A new study published in the Asian American Journal of Psychology suggests that children parented by a "Tiger Mother" do not have the highest rates of academic and socio-emotional success. The study was covered on NPR and you can read or listen to the segment here.
Parents who were deemed "Supportive" by behaving in a warm, engaged, and flexible way with their children, tended to have the children with the highest GPAs.
The author of the study says in her interview with NPR:
And so when we saw this book by Amy Chua we thought, wow, maybe the children who have these Tiger Moms will be the ones doing really well extraordinarily in terms of their academic outcomes. And perhaps in terms of their socio-emotional outcomes they may not be as healthy. But what really surprised us was that despite our hypothesis, the children of Tiger Parents are actually not doing well academically and also not doing well socio-emotionally either. So, even though Amy Chua sort of made us think that being a "Tiger Mom" or "Tiger Parent" would produce academic superstars, it actually didn't. The children who had what we would call "supportive parents" were the students who were doing the best in terms of their academic performance.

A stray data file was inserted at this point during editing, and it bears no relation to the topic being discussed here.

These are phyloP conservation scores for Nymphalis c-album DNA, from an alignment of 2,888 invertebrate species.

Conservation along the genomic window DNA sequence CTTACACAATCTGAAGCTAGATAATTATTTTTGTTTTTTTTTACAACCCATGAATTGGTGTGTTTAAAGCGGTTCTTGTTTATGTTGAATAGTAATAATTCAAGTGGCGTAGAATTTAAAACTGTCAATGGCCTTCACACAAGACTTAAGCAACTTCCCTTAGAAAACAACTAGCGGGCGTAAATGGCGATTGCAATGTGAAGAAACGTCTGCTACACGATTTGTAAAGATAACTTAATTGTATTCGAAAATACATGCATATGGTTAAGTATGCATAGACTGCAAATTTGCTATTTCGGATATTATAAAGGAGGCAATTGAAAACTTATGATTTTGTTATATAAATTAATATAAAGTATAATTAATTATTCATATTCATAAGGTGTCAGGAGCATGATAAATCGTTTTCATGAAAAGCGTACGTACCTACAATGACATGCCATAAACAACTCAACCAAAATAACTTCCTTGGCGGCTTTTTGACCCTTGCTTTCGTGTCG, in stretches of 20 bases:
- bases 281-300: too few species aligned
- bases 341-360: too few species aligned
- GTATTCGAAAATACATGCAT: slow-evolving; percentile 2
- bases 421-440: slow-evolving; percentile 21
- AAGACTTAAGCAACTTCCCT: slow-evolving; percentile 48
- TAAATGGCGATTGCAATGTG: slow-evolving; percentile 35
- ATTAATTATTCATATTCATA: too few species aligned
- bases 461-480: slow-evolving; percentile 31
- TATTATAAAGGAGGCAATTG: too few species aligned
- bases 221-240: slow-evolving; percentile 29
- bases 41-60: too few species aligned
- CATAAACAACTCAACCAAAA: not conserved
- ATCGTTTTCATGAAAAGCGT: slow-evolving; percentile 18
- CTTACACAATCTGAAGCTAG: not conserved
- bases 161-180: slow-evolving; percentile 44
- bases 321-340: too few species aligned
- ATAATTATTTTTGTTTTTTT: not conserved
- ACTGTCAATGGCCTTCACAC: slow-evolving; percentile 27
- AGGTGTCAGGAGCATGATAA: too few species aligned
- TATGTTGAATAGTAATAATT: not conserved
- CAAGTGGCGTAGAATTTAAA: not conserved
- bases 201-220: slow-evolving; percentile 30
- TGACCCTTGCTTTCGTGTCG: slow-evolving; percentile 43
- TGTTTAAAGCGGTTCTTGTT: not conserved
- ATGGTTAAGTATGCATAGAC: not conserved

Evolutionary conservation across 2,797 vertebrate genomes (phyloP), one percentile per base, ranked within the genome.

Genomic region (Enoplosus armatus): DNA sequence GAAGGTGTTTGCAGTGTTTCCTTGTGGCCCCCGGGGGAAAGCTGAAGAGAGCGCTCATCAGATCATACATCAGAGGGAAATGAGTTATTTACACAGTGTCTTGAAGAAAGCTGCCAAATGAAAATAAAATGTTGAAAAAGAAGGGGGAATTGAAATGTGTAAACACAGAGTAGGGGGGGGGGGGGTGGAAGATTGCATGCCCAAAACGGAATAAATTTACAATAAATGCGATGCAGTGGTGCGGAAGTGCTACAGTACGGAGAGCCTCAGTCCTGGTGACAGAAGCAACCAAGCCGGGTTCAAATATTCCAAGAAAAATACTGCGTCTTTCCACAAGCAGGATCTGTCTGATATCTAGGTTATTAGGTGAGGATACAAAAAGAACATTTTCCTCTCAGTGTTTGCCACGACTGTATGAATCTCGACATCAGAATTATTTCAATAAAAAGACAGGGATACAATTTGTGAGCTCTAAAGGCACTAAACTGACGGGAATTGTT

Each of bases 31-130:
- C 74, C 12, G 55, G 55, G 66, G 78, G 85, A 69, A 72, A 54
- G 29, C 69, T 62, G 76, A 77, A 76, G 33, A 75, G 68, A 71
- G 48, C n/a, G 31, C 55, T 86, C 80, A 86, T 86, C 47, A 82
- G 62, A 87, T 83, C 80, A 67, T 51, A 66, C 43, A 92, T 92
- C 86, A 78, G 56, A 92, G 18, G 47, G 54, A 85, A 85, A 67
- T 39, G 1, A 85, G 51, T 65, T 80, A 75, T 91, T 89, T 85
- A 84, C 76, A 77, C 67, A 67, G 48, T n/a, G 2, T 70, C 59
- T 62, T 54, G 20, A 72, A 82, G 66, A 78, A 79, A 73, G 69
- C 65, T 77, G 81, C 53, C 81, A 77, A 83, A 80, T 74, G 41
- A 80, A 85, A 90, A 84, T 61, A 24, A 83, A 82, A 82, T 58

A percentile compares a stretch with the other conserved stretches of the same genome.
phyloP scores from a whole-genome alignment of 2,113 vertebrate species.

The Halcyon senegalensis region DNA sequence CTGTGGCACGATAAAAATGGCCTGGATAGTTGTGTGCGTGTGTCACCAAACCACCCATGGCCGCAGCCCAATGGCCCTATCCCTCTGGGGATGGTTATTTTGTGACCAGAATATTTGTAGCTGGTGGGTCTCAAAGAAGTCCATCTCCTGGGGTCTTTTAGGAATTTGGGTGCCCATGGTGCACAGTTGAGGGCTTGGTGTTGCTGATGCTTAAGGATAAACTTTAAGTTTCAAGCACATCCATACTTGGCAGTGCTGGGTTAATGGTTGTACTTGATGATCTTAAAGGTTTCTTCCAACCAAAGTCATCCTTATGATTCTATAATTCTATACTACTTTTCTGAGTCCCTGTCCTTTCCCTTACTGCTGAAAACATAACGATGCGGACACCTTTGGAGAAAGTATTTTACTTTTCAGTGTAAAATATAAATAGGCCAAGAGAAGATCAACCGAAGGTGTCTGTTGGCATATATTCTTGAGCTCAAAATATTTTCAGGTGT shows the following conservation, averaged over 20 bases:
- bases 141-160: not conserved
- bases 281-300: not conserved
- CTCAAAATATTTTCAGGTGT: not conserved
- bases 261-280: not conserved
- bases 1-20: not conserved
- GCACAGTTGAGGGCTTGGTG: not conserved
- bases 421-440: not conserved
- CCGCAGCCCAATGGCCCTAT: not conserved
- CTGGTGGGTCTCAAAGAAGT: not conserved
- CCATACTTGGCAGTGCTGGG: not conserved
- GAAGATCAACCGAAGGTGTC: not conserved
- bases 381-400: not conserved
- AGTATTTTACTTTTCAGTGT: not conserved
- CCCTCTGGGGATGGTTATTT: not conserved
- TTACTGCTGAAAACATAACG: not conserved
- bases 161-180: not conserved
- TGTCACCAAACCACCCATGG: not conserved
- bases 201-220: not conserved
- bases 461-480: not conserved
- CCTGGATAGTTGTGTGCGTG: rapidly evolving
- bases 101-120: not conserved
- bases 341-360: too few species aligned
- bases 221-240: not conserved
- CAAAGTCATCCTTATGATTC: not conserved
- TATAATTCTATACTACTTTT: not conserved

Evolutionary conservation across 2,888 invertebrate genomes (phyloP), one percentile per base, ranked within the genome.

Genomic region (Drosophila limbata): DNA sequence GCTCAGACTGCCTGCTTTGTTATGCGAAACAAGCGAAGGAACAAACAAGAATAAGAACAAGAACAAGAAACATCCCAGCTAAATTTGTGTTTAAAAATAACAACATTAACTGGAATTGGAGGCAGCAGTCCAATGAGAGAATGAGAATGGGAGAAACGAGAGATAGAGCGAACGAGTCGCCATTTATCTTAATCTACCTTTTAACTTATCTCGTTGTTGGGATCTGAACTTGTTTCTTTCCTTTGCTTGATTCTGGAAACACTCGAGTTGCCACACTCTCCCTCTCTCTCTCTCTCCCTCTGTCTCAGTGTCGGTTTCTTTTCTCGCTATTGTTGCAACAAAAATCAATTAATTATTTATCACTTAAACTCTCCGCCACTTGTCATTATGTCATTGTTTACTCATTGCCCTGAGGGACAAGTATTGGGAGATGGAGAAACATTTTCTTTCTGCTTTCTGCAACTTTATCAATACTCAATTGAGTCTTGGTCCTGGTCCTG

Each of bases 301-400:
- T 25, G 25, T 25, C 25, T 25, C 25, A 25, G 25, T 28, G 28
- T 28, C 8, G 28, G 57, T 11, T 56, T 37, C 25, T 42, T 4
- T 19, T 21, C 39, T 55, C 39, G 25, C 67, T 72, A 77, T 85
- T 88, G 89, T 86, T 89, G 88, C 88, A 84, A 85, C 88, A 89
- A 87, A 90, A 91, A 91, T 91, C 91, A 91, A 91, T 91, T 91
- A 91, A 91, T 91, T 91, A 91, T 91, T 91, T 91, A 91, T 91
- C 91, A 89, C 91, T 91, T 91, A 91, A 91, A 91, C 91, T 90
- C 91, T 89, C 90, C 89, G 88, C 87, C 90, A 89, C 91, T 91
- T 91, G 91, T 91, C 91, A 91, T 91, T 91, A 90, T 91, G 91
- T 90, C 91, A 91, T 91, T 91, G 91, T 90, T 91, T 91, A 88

It's a fascinating read and listen. You can find it here.